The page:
252-475-5400

Marine Fisheries Ecology

Research Lab Overview

Marine ecosystems are experiencing impacts from a changing climate, fishing, and increasing human populations on the coast. Our research is aimed at understanding the impacts of these pressures on biological communities, so marine resources can be sustainably managed. A majority of our work is developed in coordination with state or federal fisheries managers, or with stakeholders, in order to produce policy-relevant results.

​We use two major approaches: 1) using existing long-term biological survey data and environmental data to model species habitat use and distribution, which can be used to understand historic trends and also to predict future impacts; and 2) conducting field-intensive investigations to collect novel data on species life history or habitat function.

Contact Information:

James W. Morley
Assistant Professor
Department of Biology
East Carolina University
Coastal Studies Institute

252-475-5454
morleyj19@ecu.edu

www.morleylab.com

Current and Recent Research Projects

Do oyster aquaculture farms function as good fisheries habitat?

Oyster farms occur in estuaries and displace natural habitats. This industry is on the rise in the U.S. and so it is important to understand the change in habitat function when an area is leased for culturing oysters. We are examining how fish and invertebrates use oyster farms in multiple ways. Including a survey of fish abundance and species composition on oyster farms across North Carolina, and comparing them to nearby control areas. Also, we are examining fine-scale movements of fish within an estuarine landscape that includes an oyster farm, by using acoustic telemetry tags that are implanted into juvenile fish and tracked for two months.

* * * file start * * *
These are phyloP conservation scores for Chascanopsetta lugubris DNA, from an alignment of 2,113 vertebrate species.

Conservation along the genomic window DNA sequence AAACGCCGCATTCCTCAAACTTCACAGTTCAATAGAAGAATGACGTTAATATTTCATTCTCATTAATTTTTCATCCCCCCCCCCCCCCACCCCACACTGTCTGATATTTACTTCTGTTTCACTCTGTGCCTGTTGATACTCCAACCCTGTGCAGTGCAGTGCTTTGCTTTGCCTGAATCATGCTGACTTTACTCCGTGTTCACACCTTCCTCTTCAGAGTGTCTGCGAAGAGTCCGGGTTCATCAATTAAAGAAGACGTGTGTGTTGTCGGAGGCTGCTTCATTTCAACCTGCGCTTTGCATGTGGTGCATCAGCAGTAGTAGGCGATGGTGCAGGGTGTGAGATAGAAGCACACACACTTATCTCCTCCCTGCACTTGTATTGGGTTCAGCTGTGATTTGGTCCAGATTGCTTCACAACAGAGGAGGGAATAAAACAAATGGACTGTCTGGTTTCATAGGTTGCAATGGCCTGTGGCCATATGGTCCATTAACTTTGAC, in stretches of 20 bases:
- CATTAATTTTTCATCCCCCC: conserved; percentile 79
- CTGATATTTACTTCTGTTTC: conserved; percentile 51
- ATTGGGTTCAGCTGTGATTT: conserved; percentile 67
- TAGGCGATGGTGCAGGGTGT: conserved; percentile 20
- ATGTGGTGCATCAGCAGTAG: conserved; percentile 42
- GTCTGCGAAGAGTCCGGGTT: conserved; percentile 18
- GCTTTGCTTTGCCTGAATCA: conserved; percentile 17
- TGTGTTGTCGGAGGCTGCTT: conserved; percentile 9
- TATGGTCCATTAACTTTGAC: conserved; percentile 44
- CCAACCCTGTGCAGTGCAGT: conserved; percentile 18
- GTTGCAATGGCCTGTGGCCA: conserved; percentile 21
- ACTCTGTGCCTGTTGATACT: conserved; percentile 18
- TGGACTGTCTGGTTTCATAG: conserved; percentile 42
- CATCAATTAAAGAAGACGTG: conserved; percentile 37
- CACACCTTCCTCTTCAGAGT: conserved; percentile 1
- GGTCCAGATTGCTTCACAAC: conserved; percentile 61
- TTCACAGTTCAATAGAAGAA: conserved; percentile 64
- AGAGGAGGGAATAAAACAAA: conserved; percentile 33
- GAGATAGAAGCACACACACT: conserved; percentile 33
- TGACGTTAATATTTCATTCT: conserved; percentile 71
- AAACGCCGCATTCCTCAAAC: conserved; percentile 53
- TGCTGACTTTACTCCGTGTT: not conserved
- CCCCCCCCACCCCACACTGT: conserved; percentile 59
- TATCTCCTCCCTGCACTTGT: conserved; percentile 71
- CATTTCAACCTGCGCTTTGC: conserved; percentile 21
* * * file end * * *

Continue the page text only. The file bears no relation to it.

Reproductive life history of sheepshead (Archosargus probatocephalus) in North Carolina

Sheepshead are an economically important species in the southeast U.S. Little is known about the life history of this species. For instance, it is uncertain if specific life stages might be vulnerable to fisheries exploitation, or if nursery habitat availability limits population growth. For effective management, an understanding of adult spawning patterns and juvenile recruitment dynamics is critical because these factors govern population growth. This project is a field-intensive study and we are collecting novel data on where and when adult sheepshead aggregate to spawn during the spring. Also, we are sampling juvenile sheepshead to determine their timing of recruitment, habitat use, and hatch dates in multiple areas across NC. Ultimately, this will provide an understanding of the connectivity between sheepshead spawning grounds and nursery habitats.

The influence of climate variability and nursery habitat quality on penaeid shrimp recruitment

Penaeid shrimp, including brown and white shrimp, are of great economic and ecological importance to North Carolina. Shrimp have a complex life history and annual abundance is highly variable. This variation is primarily due to year-to-year differences in climate and weather patterns, but there is a poor understanding of what specific factors influence shrimp recruitment. Using long term biological survey data and environmental data, we are using statistical models to elucidate the dynamics of shrimp recruitment in Pamlico Sound and other areas of NC. Predictive models will be used both to project future climate impacts on shrimp and also to develop a forecasting tool for the NC shrimp fishery.

Projecting future shifts in habitat for marine species as a result of climate change